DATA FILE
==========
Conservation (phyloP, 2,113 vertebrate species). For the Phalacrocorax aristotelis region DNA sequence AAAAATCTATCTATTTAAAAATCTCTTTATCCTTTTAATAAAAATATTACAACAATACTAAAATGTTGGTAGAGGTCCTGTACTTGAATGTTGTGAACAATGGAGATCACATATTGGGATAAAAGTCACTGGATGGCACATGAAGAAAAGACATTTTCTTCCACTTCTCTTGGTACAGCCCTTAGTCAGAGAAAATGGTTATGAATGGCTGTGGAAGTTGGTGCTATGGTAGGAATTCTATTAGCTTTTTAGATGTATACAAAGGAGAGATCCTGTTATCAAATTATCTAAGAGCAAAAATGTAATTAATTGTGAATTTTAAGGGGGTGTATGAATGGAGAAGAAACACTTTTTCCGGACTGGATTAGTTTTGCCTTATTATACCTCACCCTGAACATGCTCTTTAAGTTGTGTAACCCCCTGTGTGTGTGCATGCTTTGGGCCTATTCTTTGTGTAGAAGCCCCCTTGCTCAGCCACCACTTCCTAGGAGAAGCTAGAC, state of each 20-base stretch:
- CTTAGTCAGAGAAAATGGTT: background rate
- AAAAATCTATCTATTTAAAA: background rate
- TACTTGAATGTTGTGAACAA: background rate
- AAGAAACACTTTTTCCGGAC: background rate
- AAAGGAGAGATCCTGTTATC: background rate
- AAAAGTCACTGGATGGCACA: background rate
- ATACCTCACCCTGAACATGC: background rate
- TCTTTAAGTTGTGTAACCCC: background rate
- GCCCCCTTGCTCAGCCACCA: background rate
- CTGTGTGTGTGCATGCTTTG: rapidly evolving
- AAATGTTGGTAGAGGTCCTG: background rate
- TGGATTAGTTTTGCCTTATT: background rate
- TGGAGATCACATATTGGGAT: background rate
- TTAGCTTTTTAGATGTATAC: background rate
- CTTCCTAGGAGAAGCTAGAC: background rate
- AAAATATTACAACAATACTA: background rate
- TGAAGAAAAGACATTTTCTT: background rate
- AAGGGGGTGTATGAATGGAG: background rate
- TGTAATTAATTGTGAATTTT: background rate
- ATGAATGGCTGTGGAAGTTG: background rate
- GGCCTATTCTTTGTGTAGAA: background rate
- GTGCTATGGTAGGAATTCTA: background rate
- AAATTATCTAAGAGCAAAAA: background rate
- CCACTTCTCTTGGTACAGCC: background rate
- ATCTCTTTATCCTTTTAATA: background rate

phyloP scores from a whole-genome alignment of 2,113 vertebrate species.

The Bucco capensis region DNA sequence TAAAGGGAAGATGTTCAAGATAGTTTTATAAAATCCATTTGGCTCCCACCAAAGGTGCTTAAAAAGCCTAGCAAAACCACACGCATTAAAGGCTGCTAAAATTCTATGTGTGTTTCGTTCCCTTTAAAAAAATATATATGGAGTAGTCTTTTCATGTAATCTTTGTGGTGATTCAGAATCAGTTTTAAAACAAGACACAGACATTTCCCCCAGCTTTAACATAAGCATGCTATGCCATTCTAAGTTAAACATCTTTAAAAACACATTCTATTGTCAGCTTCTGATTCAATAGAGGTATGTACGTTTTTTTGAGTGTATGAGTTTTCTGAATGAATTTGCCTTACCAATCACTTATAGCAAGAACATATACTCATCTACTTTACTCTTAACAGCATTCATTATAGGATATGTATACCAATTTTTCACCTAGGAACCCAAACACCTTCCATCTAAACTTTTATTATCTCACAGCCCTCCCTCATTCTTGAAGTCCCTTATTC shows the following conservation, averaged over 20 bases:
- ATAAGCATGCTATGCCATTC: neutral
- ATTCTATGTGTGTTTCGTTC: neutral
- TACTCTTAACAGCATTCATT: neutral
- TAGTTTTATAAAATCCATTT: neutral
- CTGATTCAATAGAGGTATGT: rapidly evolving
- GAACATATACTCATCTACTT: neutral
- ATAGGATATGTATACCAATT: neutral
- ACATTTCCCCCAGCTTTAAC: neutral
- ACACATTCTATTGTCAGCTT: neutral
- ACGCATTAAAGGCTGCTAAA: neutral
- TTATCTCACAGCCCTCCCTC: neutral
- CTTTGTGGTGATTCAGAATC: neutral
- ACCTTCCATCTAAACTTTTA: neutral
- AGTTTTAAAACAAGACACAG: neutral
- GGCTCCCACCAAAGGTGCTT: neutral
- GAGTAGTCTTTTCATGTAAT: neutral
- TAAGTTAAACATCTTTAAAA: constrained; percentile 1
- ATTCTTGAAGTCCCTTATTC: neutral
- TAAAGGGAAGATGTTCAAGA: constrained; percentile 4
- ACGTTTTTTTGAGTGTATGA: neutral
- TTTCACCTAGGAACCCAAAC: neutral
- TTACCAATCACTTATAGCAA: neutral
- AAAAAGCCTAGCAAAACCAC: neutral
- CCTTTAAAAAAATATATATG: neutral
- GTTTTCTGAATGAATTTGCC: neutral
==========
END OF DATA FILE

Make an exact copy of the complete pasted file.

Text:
Conservation (phyloP, 2,113 vertebrate species). For the Phalacrocorax aristotelis region DNA sequence AAAAATCTATCTATTTAAAAATCTCTTTATCCTTTTAATAAAAATATTACAACAATACTAAAATGTTGGTAGAGGTCCTGTACTTGAATGTTGTGAACAATGGAGATCACATATTGGGATAAAAGTCACTGGATGGCACATGAAGAAAAGACATTTTCTTCCACTTCTCTTGGTACAGCCCTTAGTCAGAGAAAATGGTTATGAATGGCTGTGGAAGTTGGTGCTATGGTAGGAATTCTATTAGCTTTTTAGATGTATACAAAGGAGAGATCCTGTTATCAAATTATCTAAGAGCAAAAATGTAATTAATTGTGAATTTTAAGGGGGTGTATGAATGGAGAAGAAACACTTTTTCCGGACTGGATTAGTTTTGCCTTATTATACCTCACCCTGAACATGCTCTTTAAGTTGTGTAACCCCCTGTGTGTGTGCATGCTTTGGGCCTATTCTTTGTGTAGAAGCCCCCTTGCTCAGCCACCACTTCCTAGGAGAAGCTAGAC, state of each 20-base stretch:
- CTTAGTCAGAGAAAATGGTT: background rate
- AAAAATCTATCTATTTAAAA: background rate
- TACTTGAATGTTGTGAACAA: background rate
- AAGAAACACTTTTTCCGGAC: background rate
- AAAGGAGAGATCCTGTTATC: background rate
- AAAAGTCACTGGATGGCACA: background rate
- ATACCTCACCCTGAACATGC: background rate
- TCTTTAAGTTGTGTAACCCC: background rate
- GCCCCCTTGCTCAGCCACCA: background rate
- CTGTGTGTGTGCATGCTTTG: rapidly evolving
- AAATGTTGGTAGAGGTCCTG: background rate
- TGGATTAGTTTTGCCTTATT: background rate
- TGGAGATCACATATTGGGAT: background rate
- TTAGCTTTTTAGATGTATAC: background rate
- CTTCCTAGGAGAAGCTAGAC: background rate
- AAAATATTACAACAATACTA: background rate
- TGAAGAAAAGACATTTTCTT: background rate
- AAGGGGGTGTATGAATGGAG: background rate
- TGTAATTAATTGTGAATTTT: background rate
- ATGAATGGCTGTGGAAGTTG: background rate
- GGCCTATTCTTTGTGTAGAA: background rate
- GTGCTATGGTAGGAATTCTA: background rate
- AAATTATCTAAGAGCAAAAA: background rate
- CCACTTCTCTTGGTACAGCC: background rate
- ATCTCTTTATCCTTTTAATA: background rate

phyloP scores from a whole-genome alignment of 2,113 vertebrate species.

The Bucco capensis region DNA sequence TAAAGGGAAGATGTTCAAGATAGTTTTATAAAATCCATTTGGCTCCCACCAAAGGTGCTTAAAAAGCCTAGCAAAACCACACGCATTAAAGGCTGCTAAAATTCTATGTGTGTTTCGTTCCCTTTAAAAAAATATATATGGAGTAGTCTTTTCATGTAATCTTTGTGGTGATTCAGAATCAGTTTTAAAACAAGACACAGACATTTCCCCCAGCTTTAACATAAGCATGCTATGCCATTCTAAGTTAAACATCTTTAAAAACACATTCTATTGTCAGCTTCTGATTCAATAGAGGTATGTACGTTTTTTTGAGTGTATGAGTTTTCTGAATGAATTTGCCTTACCAATCACTTATAGCAAGAACATATACTCATCTACTTTACTCTTAACAGCATTCATTATAGGATATGTATACCAATTTTTCACCTAGGAACCCAAACACCTTCCATCTAAACTTTTATTATCTCACAGCCCTCCCTCATTCTTGAAGTCCCTTATTC shows the following conservation, averaged over 20 bases:
- ATAAGCATGCTATGCCATTC: neutral
- ATTCTATGTGTGTTTCGTTC: neutral
- TACTCTTAACAGCATTCATT: neutral
- TAGTTTTATAAAATCCATTT: neutral
- CTGATTCAATAGAGGTATGT: rapidly evolving
- GAACATATACTCATCTACTT: neutral
- ATAGGATATGTATACCAATT: neutral
- ACATTTCCCCCAGCTTTAAC: neutral
- ACACATTCTATTGTCAGCTT: neutral
- ACGCATTAAAGGCTGCTAAA: neutral
- TTATCTCACAGCCCTCCCTC: neutral
- CTTTGTGGTGATTCAGAATC: neutral
- ACCTTCCATCTAAACTTTTA: neutral
- AGTTTTAAAACAAGACACAG: neutral
- GGCTCCCACCAAAGGTGCTT: neutral
- GAGTAGTCTTTTCATGTAAT: neutral
- TAAGTTAAACATCTTTAAAA: constrained; percentile 1
- ATTCTTGAAGTCCCTTATTC: neutral
- TAAAGGGAAGATGTTCAAGA: constrained; percentile 4
- ACGTTTTTTTGAGTGTATGA: neutral
- TTTCACCTAGGAACCCAAAC: neutral
- TTACCAATCACTTATAGCAA: neutral
- AAAAAGCCTAGCAAAACCAC: neutral
- CCTTTAAAAAAATATATATG: neutral
- GTTTTCTGAATGAATTTGCC: neutral